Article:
Vezt, backed by Sony and BMG, aims to be the first music rights marketplace where fans can share in the royalties of songs and recordings they love. The company seeks to reinvent the music industry by providing artists, songwriters, and producers with funding sourced directly from fans. The royalties are tracked on-chain and all song rights are encoded. Fans are offered to purchase a percentage of the song’s rights, essentially owning a portion of the success that they themselves helped their favorite artists achieve.
Another player, Verifi tackles rights management for music, linking media files, ownership data, and artwork. Verifi’s major value proposition is to synchronize ownership across stakeholders in each song - from the artist, to the label, to the streaming service.
Backed by Lightspeed Ventures, General Catalyst, and Kleiner Perkins, Audius aims to be the blockchain-based rival to Soundcloud. Audius offers free hosting for its artists, gives up to 90% of revenues back to the creator, and promises increased discoverability and fan engagement for up-and-coming artists. The platform is already a home to DJs like Deadmau5 and 3Lau.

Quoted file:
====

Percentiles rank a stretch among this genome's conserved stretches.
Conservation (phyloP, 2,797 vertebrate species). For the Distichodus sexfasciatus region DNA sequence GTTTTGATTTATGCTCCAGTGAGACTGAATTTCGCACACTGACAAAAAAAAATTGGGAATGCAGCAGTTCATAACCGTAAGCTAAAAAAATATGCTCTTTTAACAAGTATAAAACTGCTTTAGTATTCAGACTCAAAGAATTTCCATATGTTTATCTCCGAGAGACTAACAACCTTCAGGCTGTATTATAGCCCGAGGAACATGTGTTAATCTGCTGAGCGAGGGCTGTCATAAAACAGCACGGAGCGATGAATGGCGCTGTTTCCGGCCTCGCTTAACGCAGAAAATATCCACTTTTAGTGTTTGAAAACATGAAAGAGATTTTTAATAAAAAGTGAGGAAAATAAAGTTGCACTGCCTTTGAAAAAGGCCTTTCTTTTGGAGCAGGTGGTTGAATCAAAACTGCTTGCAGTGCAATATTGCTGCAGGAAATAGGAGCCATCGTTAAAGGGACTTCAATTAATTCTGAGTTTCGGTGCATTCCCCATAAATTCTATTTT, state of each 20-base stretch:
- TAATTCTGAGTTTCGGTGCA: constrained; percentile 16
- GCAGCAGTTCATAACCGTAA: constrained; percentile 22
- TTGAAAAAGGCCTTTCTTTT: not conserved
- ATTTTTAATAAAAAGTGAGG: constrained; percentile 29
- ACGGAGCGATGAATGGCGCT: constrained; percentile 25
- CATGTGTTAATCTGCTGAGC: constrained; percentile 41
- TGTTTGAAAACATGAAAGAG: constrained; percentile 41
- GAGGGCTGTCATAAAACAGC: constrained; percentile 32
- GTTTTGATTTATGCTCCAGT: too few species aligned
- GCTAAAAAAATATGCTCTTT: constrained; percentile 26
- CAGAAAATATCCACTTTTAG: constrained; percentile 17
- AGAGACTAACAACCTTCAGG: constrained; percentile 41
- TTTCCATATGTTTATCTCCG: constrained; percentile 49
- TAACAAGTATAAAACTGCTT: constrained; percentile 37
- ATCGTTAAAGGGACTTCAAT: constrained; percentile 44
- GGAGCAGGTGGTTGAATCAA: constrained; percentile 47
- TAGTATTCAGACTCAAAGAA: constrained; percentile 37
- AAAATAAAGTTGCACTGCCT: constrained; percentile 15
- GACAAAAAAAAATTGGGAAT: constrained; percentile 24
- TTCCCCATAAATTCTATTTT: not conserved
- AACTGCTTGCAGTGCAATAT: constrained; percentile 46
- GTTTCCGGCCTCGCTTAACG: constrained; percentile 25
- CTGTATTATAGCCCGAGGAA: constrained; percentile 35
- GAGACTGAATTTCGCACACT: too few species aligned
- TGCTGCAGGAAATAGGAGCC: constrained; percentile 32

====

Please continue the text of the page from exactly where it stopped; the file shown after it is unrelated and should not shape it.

Visual Content & Media
Music isn’t the only industry that stands to gain from distributed ledger innovation. Film, TV, and short-form digital media could benefit from more efficient tracking of IP ownership and streamlined fundraising and payout models.
Tackling the borderline mafia-esq Hollywood film industry, Ethereum based, FilmChain collects, allocates, and analyzes revenues in film, TV, and other digital media. The goal of the platform is primarily to encourage transparency in the distribution process where stakeholders can be compensated without the need for a middleman. The platform also allows projects to draw on global funding and create global audiences.
Toronto-based StreambedMedia is creating a content provenance mechanism which allows creators to track content posted on YouTube, Instagram, Twitter, and Facebook with a reputation mechanism. The free platform allows you to share traffic data with other creators and immutably link yourself to other creators in your video, those who paid you to make the video, those who share the video on other platforms, and other co-creators. StreambedMedia’s strategy taps into another yet unrealized major trend - using blockchain to monetize micro content.